Tom Walkinshaw Racing, which ran the factory Jaguar program, realized the old cars would be problematic for every race in 1991 except Le Mans. Walkinshaw then had a whole new car built for the new 3.5-liter formula.
The car was designed by a team consisting of Rory Byrne, John Piper, John McLoughlin, and aerodynamicist Mark Thomas. Project leader and technical director was Ross Brawn, who would eventually go on to be technical director of Ferrari in the Michael Schumacher era, as well as running his own F1 team in the 2000s. This car became the Jaguar XJR-14.
Jaguar being a Ford owned company, the engine used was the Ford Cosworth HB 3.5-liter V8. They qualified on pole at the first race in 1991 (Suzuka) by 4 seconds, but both cars dropped out with problems. But they did well enough in the other races to claim both the Teams Championship and Driver Championship (Teo Fabi) for World Sports Cars in 1991.
TWR had the luxury of running the V12 powered XJR-12 at Le Mans only, where all the 3.5 cars fell out or had problems, and Jaguar finished 2nd, 3rd, and 4th there with the XJR-12. The race was won by the Mazda 787B 4-rotor, due to a rules anomaly.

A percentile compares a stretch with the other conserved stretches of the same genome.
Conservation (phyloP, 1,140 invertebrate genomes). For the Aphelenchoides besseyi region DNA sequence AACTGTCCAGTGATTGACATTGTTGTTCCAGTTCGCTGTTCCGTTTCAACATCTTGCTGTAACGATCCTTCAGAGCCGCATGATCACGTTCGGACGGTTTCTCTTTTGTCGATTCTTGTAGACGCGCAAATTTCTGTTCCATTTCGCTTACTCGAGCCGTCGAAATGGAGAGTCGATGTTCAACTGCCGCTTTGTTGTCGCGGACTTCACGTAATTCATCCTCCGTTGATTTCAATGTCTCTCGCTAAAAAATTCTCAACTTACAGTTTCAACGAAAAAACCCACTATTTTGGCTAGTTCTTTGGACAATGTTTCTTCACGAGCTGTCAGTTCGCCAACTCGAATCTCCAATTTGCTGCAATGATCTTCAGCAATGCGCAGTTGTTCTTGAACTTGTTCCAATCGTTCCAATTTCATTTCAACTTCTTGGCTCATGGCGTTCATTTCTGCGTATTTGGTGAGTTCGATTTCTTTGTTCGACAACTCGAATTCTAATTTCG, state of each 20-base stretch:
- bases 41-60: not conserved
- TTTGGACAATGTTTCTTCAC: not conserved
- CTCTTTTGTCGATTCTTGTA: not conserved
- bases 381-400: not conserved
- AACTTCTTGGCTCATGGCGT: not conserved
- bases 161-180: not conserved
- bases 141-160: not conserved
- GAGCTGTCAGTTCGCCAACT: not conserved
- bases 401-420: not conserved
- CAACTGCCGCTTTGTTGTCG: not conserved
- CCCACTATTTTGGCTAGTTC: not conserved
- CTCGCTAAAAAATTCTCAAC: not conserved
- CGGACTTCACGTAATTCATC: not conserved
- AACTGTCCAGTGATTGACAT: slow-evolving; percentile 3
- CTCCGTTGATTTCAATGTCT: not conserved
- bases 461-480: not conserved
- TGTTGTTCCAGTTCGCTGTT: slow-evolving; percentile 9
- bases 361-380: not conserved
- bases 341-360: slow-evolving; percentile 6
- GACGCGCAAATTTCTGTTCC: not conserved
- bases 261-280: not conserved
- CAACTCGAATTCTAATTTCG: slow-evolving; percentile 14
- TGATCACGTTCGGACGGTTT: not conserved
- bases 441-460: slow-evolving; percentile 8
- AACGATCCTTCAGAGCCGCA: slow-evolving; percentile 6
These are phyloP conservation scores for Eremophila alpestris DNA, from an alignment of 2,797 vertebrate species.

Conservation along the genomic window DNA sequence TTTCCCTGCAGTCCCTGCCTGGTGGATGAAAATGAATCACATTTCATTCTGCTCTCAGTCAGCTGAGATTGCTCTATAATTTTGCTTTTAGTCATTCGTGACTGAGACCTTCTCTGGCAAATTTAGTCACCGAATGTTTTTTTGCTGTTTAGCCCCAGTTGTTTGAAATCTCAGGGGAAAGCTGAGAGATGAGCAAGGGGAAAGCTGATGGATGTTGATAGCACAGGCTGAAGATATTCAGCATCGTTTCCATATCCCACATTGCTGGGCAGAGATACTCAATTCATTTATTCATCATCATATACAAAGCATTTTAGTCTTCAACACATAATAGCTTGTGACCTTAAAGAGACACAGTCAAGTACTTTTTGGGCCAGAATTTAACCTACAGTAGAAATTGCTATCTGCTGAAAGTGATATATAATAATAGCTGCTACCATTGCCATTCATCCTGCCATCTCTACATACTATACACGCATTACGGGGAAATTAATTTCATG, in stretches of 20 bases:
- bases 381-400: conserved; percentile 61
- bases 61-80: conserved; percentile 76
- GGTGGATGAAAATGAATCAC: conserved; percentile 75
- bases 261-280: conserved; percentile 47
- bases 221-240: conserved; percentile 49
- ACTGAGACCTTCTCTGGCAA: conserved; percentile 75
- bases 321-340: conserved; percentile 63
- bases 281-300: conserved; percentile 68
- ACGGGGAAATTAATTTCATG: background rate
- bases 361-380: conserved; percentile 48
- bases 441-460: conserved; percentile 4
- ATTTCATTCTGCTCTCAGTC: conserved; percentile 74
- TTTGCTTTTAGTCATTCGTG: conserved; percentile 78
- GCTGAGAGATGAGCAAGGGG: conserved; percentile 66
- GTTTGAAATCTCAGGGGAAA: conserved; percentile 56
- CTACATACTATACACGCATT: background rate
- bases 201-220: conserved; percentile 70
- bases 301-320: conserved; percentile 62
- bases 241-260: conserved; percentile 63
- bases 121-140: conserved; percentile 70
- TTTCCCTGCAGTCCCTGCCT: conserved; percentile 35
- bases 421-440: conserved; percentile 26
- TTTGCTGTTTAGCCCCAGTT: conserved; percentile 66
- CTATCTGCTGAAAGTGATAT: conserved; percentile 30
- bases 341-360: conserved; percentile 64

At the end of 1991, Jaguar decided to stop supporting the World Sports Car Championship. Several of the superb chassis were sold to Mazda, who continued in World Sports cars with an XJR-14 chassis with a Judd engine, rebranded as a “Mazda”. They had mixed success and then quit the championship after 1992 as well.
Jaguar was still supporting the IMSA series in the US in 1992, so several XJR-14’s were shipped over to Tony Dowe (TWR USA) for use in the IMSA series. The car was run in the short sprint races. It was frequently the fastest car but proved fragile and only won two of the races. There were issues with the wheels, which ended up most likely costing two additional wins at Lime Rock and Elkhart Lake.
The IMSA spec car was making more downforce and the tracks (in the USA) were bumpier, causing wheel failures. New wheels subsequently solved the problem, but they ended up second in the championship to Toyota.
At the end of the season, IMSA announced that they would change rules to the new WSC formula (World Sports Car) starting in 1993 (and exclusively in 1994). Jaguar dropped out of IMSA, and the cars just sat in the TWR workshops in Valparaiso, Indiana.